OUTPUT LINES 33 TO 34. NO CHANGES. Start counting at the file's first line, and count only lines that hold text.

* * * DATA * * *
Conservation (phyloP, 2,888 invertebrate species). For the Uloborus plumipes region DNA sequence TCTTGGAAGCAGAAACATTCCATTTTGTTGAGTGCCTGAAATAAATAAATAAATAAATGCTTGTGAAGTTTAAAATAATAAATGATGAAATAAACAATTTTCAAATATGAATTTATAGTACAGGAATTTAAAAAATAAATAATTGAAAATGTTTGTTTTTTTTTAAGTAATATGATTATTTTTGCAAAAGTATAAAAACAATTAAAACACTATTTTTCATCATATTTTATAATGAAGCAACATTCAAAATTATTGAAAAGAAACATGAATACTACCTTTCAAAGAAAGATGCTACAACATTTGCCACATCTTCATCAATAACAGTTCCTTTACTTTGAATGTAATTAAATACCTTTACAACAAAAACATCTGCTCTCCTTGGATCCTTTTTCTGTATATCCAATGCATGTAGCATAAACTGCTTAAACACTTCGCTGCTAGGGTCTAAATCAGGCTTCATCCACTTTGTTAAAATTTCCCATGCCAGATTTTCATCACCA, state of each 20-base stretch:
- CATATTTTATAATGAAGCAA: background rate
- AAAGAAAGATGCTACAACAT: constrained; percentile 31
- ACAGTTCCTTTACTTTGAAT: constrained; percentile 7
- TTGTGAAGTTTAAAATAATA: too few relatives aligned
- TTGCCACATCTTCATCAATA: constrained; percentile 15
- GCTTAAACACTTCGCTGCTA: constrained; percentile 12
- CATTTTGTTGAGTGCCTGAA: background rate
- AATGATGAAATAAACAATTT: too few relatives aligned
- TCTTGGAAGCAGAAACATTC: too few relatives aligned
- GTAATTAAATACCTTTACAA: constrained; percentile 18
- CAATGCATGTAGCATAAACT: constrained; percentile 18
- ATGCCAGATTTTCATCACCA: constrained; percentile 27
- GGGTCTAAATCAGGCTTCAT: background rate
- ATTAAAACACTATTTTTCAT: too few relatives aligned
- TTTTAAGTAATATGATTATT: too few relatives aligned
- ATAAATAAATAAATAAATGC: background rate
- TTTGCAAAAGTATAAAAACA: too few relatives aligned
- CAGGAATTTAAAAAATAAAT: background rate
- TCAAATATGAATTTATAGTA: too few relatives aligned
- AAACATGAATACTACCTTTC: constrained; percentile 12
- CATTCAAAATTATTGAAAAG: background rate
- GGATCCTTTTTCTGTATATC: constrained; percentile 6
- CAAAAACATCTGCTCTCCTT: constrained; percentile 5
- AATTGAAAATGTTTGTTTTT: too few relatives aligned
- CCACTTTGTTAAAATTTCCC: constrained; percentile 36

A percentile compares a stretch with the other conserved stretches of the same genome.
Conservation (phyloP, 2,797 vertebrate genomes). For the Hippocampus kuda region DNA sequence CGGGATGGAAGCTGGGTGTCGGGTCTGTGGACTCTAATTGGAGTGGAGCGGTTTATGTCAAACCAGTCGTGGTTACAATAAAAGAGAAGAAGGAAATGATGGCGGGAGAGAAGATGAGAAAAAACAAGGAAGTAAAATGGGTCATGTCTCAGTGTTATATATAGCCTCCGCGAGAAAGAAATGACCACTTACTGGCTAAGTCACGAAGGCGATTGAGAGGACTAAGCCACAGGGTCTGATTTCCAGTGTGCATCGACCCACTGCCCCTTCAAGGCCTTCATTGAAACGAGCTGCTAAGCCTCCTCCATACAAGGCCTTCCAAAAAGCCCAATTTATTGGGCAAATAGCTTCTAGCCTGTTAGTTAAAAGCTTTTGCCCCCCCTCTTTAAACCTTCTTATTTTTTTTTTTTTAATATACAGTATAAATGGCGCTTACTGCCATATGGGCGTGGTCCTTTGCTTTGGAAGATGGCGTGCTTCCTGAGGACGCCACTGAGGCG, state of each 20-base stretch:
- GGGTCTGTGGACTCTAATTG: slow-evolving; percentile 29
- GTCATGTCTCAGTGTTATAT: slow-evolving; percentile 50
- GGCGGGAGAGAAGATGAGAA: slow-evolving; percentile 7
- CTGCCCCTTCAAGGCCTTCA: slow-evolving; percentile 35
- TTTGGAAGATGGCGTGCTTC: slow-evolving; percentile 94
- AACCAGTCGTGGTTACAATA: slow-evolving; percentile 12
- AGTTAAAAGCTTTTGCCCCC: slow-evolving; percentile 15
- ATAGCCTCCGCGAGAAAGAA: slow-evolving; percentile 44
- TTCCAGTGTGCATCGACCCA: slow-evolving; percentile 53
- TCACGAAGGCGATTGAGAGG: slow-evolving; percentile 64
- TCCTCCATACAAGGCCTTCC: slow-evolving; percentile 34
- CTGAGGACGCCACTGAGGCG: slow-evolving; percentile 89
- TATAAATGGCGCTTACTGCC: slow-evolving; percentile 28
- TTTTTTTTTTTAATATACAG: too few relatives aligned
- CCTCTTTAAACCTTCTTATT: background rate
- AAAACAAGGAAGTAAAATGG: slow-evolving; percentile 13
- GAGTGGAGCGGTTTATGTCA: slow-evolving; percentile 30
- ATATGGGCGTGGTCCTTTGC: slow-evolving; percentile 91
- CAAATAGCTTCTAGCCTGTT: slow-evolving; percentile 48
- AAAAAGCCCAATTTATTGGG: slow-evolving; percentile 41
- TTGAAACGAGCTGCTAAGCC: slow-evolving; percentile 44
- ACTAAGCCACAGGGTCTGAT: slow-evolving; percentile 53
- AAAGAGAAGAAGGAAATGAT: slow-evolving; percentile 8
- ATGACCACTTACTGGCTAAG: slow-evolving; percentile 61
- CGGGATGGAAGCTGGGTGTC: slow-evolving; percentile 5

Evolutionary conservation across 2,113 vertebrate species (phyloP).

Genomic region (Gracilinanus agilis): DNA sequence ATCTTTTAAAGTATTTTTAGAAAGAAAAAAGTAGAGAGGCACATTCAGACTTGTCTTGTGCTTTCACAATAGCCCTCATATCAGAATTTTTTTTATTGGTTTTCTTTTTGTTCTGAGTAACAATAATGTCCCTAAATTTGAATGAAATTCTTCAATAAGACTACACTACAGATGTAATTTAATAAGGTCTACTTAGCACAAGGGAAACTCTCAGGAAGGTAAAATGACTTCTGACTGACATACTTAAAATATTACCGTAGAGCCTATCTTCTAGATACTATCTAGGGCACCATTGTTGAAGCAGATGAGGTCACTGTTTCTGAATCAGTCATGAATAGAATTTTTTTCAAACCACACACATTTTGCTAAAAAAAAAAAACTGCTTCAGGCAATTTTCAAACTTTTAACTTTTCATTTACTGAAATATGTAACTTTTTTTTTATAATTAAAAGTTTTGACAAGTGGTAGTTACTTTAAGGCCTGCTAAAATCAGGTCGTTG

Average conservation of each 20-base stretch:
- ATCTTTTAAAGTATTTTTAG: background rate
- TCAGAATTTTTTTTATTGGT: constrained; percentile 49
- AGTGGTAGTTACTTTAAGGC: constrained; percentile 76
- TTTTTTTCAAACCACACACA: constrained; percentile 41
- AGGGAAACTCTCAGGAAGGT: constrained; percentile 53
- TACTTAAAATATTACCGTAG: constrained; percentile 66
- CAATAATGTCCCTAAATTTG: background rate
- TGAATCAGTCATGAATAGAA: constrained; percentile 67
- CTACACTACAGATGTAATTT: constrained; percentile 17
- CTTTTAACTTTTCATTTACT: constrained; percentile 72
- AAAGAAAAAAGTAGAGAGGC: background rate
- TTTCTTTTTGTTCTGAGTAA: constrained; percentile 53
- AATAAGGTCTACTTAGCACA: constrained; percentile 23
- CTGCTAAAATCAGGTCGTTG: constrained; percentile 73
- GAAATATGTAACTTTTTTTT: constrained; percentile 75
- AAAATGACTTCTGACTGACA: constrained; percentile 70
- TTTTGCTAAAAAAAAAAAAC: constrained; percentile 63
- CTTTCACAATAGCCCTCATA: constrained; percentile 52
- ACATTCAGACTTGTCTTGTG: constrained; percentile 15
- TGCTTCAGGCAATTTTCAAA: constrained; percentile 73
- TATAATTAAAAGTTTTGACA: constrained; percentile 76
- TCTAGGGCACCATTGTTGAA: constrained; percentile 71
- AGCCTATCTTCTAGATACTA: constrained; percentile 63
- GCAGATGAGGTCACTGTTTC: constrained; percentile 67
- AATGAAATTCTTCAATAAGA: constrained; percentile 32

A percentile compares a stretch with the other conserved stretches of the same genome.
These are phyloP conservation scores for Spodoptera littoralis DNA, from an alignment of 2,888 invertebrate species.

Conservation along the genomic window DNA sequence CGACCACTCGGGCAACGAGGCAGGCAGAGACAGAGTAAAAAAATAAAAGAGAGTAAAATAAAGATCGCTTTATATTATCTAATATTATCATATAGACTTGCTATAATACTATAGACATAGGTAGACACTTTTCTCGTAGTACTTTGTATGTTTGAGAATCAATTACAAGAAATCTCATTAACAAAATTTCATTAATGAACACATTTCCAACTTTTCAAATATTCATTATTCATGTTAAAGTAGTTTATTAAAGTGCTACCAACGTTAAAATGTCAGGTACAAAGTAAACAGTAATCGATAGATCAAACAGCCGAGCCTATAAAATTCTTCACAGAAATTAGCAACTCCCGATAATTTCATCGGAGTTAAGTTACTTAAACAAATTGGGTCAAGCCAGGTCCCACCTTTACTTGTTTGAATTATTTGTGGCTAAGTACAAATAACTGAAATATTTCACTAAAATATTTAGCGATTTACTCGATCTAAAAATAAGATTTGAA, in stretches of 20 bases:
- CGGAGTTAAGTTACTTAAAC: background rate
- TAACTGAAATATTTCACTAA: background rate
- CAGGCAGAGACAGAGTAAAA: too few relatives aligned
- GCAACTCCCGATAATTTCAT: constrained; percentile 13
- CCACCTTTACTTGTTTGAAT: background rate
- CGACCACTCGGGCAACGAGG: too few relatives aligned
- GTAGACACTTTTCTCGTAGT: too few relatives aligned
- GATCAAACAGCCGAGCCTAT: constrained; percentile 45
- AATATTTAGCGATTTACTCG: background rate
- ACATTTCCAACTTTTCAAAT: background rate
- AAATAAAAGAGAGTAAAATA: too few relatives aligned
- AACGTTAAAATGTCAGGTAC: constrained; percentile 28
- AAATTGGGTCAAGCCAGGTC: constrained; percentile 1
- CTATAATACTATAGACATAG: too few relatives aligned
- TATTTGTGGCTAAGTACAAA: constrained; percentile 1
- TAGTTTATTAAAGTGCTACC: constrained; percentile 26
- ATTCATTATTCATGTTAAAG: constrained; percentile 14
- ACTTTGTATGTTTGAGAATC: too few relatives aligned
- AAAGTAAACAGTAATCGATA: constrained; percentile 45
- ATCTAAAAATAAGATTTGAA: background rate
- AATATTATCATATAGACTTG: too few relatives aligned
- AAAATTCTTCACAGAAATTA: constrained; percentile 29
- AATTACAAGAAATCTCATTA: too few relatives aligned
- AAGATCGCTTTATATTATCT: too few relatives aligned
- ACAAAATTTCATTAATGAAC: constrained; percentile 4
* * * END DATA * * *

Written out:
- TTTGGAAGATGGCGTGCTTC: slow-evolving; percentile 94
- AACCAGTCGTGGTTACAATA: slow-evolving; percentile 12